Here at Men’s Journal, Anthony Bourdain’s passing feels like a death in the family.
Bourdain, who died today at 61 years old, not only appeared in our pages dozens of times over the years, he almost perfectly embodied the kind of man this magazine celebrates—adventurous, passionate, intelligent, curious, irreverent. (Not to mention fit as hell—the man was deep into jiu jitsu.)
The world first encountered Bourdain in 2000, when he published Kitchen Confidential, the warts-and-all chronicle of his years as a chef. The book made him a little famous and led to the TV shows—No Reservations on Travel Channel and Parts Unknown on CNN—that made him really, really famous. Whether in West Virginia or the Gaza Strip, Bourdain pushed viewers into the type of immersive, sometimes uncomfortable travel that magazines recommend de rigueur today—like why wouldn’t you take the public bus to a vineyard in the hinterlands of Tbilisi to drink orange wine from a hollowed ram horn? More important, his travels underscored food’s power as a unifier, how a shared meal can break barriers, challenge assumptions, and build bridges. (And now, more than ever, we’re not exactly in a position to lose voices on that side of the argument.)
Outspoken about his struggles with addiction and—particularly in the last year, as the better half of actor and activist Asia Argento—the issue of sexual harassment, Bourdain always had plenty to say. Indeed, more than a chef or TV personality, he was a master storyteller. He wrote sentences that could stop trains. He influenced a generation of writers, present company included. In 2006, I was just starting out writing about food. I had just finished college and was reading Kitchen Confidential while waiting for cocktail hour to begin at my weekend gig bartending at weddings. I kept the copy in my purple Crown Royal bag with my gum and my keys and my opener. Bourdain didn’t make me want to write about food, but he made me think about food writing in a different way, as a vehicle for telling compelling stories. That’s what I take away from his time here.
Here’s how others in the restaurant industry are remembering him. We’ll continue to add to these thoughts as they come in. — Adam Erace
Chris Bianco, Pizzeria Bianco, Phoenix: “I’m in the airport and still a bit stunned as I see the words rolling through the bottom of the TV at my gate. My heart is heavy for his family and all who loved him. For me he saw the true opportunity in food to bring us to the table—a place to be vulnerable, different, and similar, for good and evil to be exposed and illuminated, brought together with an eloquent poetic perspective that will be surely and deeply missed.”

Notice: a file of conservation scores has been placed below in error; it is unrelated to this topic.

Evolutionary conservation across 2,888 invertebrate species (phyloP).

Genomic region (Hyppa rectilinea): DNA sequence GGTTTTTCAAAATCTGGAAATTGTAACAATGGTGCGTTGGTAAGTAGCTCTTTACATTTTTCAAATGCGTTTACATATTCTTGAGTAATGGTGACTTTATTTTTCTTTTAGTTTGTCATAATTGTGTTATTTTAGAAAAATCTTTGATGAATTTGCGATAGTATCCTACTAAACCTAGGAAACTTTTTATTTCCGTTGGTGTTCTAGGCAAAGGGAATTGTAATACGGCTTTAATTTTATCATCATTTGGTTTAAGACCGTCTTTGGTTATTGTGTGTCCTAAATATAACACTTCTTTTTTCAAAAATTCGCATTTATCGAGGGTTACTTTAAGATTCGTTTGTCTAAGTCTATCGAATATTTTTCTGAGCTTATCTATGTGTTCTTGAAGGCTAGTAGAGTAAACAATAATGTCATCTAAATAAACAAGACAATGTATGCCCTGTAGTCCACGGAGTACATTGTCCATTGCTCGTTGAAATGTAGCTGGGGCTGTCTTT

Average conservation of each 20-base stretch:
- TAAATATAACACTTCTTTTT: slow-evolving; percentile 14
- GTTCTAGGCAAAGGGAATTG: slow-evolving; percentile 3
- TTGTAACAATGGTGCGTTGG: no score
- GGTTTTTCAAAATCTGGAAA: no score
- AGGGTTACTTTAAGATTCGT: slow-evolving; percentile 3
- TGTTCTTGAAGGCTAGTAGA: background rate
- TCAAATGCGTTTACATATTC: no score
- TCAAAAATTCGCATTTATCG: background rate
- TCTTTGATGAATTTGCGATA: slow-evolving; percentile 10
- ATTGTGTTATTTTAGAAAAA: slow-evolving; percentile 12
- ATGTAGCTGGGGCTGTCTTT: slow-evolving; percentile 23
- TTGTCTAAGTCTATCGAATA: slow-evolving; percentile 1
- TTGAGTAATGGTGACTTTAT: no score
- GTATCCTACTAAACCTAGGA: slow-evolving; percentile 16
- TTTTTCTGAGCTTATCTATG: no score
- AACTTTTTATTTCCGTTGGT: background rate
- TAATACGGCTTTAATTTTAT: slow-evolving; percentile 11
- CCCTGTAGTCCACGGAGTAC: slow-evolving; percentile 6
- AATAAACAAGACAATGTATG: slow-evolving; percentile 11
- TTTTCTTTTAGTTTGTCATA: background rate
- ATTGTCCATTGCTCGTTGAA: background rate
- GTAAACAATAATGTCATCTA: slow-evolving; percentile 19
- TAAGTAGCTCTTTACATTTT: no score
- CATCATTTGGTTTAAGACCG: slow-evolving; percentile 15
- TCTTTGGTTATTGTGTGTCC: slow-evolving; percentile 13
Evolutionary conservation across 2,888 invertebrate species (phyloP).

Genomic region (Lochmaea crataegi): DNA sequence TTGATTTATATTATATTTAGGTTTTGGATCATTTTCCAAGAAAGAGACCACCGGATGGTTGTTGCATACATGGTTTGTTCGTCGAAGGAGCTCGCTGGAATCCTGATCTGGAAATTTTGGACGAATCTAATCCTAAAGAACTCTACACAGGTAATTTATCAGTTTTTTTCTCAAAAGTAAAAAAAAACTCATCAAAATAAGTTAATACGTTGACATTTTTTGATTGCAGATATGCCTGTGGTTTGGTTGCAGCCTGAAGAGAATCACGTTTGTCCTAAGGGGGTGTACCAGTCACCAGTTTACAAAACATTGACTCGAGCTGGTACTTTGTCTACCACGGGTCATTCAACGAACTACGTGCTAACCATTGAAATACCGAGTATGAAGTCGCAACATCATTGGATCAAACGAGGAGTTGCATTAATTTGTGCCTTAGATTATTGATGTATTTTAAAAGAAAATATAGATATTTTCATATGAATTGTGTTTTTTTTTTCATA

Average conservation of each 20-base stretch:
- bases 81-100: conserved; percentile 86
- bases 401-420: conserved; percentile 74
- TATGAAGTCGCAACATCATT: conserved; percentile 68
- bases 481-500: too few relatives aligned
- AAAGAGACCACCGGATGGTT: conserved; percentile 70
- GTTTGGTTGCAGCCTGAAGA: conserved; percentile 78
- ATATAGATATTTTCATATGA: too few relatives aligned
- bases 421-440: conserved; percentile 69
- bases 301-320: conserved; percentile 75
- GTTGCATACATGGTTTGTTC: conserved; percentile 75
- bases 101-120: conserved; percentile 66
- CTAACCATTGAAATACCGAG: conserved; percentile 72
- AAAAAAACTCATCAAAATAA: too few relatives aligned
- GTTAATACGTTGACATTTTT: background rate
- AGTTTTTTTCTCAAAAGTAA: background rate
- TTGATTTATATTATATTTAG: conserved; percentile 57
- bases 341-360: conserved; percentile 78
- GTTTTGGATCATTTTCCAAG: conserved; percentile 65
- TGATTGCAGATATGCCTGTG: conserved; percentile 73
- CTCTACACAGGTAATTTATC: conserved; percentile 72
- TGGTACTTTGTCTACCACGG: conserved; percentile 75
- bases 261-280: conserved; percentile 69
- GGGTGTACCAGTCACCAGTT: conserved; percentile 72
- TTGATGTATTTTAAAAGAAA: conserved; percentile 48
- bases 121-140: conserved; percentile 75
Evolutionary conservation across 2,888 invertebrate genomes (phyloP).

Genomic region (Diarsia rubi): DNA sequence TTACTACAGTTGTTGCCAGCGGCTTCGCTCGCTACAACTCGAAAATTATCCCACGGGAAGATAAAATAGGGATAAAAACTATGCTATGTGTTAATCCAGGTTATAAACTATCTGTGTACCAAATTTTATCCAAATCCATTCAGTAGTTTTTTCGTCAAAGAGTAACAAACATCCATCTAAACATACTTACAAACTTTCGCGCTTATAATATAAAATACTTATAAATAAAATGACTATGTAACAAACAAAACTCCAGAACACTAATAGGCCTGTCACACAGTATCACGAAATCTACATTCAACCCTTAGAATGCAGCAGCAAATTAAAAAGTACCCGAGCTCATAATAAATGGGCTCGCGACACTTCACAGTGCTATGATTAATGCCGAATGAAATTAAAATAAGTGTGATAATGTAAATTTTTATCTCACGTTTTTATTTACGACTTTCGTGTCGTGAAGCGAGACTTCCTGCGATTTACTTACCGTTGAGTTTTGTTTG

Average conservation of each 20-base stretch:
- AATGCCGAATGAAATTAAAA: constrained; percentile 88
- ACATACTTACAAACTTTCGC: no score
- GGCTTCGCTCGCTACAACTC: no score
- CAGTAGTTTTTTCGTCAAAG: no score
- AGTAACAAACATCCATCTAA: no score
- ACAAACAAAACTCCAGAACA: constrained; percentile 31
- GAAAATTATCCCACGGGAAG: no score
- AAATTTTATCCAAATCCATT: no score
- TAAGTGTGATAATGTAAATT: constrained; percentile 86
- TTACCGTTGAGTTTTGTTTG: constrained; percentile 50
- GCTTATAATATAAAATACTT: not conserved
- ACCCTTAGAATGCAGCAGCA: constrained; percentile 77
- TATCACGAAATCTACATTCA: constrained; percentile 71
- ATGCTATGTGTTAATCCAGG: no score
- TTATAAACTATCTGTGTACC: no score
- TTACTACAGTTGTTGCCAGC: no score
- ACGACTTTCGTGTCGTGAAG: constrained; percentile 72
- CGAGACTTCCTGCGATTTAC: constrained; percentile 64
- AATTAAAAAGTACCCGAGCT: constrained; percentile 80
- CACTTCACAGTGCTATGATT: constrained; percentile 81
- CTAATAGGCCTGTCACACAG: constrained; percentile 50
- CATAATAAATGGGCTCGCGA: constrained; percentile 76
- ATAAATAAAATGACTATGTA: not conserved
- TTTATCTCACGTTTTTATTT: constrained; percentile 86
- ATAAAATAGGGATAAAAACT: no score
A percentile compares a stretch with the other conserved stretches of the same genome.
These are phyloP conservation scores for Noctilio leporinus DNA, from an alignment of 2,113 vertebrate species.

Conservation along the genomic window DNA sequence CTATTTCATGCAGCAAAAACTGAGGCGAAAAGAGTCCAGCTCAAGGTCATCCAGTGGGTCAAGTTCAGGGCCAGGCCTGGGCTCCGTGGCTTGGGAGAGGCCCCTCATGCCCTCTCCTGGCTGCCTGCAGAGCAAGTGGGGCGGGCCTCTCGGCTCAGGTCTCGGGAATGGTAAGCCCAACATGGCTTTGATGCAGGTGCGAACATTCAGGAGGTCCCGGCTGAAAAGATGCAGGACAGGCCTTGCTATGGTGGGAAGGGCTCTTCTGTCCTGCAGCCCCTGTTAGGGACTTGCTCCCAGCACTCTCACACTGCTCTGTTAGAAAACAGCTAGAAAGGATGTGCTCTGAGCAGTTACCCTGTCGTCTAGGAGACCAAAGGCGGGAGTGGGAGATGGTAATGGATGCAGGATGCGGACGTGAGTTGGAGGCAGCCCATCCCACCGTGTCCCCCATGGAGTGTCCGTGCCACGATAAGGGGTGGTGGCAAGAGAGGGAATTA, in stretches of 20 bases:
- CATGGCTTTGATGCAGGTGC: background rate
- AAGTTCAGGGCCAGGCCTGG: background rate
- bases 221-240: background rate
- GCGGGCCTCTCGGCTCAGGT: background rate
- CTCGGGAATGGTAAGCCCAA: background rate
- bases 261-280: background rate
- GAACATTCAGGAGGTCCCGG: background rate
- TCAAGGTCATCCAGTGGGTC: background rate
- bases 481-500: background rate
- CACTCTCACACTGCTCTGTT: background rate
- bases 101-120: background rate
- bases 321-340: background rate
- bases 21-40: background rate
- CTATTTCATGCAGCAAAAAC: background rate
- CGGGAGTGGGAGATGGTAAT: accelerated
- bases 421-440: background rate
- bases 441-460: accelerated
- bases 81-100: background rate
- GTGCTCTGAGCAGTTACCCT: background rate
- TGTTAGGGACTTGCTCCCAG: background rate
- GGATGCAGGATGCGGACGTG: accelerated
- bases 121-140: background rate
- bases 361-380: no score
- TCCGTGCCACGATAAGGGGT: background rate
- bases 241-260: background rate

Erling Wu-Bower, Pacific Standard Time, Chicago: “So many of us cook because of him. He was a pioneer and old school at the same time, a no-bullshit hero [who] entered the American subconscious—the first cook since Julia Child to do so. His words will live on forever. I love that he started with a book, the written word, not on TV or social media. He was amazing. Super fucking sad.”
Chris Shepherd, UB Preserv, Houston: “A lot of people work in this industry because of him. I don’t know if there is a bigger icon—he inspired me to travel. Right now, we need to address why this happened. How do we change this industry? How do we do more to help people?”
Kenny Gilbert, Gilbert’s Southern Kitchen & Bar, Jacksonville: “Growing up as a young chef, I took comfort in knowing that I was not alone in the business because of Anthony’s storytelling. Anthony’s shows were more classroom sessions to me than they were shows. It felt as if he was only speaking to me. I’ve grown to be the chef and person I am because of Anthony sharing his knowledge, experiences, and travels with me.”
Adrienne Cheatham, Sunday Best Dinner Series, New York City: “I met him only in passing and so did not know him well, but he has always been a source of inspiration for me, especially when it came to enjoying cooking, food, and life. He was always someone that you wanted to hang out with, eat good food with, have a beer with. He had a huge impact on so many people and that will live on. My heart goes out to his family and friends and the whole community, for this is truly a great person that we have lost.”
Anna Posey, Elske, Chicago: “It’s such shocking news. We grew up in this industry with him as this incredibly brilliant, knowledgeable luminary of the food world. He was a humanitarian and brought so much positive awareness to places and people that may have otherwise been forgotten. For over a dozen years, he opened a new world for us, changing our lives through television and writing. He will be truly, greatly missed.”